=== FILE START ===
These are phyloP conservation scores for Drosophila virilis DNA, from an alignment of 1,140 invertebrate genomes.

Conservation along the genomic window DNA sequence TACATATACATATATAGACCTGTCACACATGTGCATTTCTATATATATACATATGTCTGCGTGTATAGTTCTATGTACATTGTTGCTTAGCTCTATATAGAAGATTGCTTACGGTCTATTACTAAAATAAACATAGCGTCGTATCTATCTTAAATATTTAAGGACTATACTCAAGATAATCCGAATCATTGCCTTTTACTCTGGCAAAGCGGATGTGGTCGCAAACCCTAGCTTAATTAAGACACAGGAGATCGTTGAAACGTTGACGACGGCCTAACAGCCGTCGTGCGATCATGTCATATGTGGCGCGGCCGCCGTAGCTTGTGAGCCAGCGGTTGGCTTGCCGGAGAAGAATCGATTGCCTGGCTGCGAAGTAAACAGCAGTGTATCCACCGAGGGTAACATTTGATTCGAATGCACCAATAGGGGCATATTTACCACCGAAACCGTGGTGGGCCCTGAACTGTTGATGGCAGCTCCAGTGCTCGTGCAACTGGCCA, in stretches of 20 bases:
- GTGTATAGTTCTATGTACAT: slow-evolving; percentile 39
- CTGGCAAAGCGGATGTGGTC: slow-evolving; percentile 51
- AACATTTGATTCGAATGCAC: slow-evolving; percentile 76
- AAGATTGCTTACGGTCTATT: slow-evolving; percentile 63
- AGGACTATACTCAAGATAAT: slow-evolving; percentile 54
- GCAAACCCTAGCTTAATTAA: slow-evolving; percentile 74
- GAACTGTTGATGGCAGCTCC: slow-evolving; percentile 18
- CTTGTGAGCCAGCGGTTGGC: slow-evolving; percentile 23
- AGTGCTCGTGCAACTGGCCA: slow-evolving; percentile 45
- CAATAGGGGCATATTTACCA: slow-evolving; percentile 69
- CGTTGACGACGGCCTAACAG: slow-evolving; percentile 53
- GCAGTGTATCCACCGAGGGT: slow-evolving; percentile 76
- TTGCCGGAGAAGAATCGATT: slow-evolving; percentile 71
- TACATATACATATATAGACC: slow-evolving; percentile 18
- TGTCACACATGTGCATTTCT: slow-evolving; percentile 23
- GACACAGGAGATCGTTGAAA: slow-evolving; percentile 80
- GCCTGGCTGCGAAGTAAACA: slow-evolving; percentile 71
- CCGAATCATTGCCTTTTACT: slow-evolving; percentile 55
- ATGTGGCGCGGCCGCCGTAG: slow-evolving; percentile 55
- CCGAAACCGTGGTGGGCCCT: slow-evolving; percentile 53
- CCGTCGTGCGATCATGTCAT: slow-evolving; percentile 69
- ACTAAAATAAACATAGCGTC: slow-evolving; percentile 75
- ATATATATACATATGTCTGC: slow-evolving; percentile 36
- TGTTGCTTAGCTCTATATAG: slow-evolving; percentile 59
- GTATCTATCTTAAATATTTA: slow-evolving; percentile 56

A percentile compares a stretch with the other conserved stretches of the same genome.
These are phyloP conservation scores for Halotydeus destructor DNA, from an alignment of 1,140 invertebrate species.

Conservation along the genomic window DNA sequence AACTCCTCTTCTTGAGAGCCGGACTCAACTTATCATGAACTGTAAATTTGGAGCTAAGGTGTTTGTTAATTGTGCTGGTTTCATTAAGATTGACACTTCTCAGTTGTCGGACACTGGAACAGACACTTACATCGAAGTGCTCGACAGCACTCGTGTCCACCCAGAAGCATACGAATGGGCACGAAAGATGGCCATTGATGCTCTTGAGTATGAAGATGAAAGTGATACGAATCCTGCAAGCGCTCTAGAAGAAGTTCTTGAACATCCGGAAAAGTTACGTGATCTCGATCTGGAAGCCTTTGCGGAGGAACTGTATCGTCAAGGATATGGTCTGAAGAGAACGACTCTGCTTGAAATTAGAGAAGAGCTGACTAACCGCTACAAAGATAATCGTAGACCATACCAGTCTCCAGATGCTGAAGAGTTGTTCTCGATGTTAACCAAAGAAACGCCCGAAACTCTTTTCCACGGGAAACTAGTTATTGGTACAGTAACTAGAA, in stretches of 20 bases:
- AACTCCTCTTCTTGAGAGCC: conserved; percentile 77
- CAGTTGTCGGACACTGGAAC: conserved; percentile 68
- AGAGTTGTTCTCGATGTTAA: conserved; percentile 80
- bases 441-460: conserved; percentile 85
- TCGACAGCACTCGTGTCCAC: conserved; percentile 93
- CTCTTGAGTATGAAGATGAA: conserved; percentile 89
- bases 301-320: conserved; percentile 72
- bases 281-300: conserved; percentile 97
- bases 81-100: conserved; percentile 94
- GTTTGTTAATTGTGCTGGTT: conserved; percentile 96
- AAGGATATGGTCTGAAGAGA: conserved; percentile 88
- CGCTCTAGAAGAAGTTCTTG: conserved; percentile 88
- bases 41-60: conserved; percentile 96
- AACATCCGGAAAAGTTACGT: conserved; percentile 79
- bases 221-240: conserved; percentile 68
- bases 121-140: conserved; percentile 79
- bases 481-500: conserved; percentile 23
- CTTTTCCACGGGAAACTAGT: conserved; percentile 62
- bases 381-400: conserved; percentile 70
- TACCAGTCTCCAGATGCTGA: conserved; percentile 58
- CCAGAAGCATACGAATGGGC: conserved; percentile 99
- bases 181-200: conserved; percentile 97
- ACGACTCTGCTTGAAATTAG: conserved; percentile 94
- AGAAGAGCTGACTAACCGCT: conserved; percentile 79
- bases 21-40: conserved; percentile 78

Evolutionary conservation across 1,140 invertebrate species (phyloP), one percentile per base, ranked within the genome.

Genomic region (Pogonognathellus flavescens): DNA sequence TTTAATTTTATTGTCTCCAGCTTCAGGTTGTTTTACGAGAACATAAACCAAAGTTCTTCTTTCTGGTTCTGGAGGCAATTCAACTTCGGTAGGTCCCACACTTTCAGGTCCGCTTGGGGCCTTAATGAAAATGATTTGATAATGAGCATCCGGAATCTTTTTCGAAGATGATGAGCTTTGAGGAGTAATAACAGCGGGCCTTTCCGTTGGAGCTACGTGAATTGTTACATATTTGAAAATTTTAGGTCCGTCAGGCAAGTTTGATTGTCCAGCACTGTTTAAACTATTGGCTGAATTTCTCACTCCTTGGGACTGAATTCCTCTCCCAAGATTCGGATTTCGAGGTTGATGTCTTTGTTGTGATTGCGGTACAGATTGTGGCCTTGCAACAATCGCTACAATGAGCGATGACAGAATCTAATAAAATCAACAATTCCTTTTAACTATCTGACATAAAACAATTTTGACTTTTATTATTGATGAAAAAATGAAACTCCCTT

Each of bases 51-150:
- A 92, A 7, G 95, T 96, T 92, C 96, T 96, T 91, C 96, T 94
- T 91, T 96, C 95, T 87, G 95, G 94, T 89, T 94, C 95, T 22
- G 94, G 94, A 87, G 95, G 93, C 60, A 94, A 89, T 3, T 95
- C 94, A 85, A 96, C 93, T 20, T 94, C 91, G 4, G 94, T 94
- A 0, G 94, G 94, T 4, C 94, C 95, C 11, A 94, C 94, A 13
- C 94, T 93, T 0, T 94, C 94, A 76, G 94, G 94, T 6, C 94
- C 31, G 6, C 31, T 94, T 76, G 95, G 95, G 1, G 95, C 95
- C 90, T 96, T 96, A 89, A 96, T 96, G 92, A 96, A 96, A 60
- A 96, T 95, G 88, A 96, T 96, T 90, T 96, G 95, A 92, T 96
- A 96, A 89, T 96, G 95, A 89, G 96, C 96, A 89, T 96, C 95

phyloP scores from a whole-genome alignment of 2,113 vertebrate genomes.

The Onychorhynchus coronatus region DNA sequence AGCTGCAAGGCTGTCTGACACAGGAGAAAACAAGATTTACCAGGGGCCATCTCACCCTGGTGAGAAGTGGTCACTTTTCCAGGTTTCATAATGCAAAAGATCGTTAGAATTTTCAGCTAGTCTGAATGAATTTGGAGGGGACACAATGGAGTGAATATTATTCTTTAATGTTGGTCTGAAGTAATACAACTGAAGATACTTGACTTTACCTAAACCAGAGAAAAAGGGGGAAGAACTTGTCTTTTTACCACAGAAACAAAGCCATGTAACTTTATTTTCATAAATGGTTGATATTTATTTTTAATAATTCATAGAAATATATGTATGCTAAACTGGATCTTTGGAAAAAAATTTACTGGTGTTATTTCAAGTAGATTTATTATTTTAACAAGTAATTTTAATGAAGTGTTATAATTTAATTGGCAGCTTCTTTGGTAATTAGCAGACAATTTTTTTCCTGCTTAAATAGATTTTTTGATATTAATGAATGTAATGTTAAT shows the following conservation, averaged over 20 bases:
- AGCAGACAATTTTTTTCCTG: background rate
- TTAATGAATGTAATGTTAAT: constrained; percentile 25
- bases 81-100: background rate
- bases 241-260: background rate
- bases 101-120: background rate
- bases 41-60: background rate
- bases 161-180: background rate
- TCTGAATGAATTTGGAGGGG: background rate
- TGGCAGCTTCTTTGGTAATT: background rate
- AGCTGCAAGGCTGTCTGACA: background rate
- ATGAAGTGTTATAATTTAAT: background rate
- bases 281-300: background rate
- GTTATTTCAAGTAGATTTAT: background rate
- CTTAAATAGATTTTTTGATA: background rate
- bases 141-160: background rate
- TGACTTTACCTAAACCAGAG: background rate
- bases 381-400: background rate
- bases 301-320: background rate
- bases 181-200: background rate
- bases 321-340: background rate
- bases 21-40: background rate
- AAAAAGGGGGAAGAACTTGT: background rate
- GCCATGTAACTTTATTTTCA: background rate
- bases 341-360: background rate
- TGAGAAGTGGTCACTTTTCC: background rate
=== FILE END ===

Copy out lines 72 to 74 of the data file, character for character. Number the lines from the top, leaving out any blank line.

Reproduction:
- TTAATGAATGTAATGTTAAT: constrained; percentile 25
- bases 81-100: background rate
- bases 241-260: background rate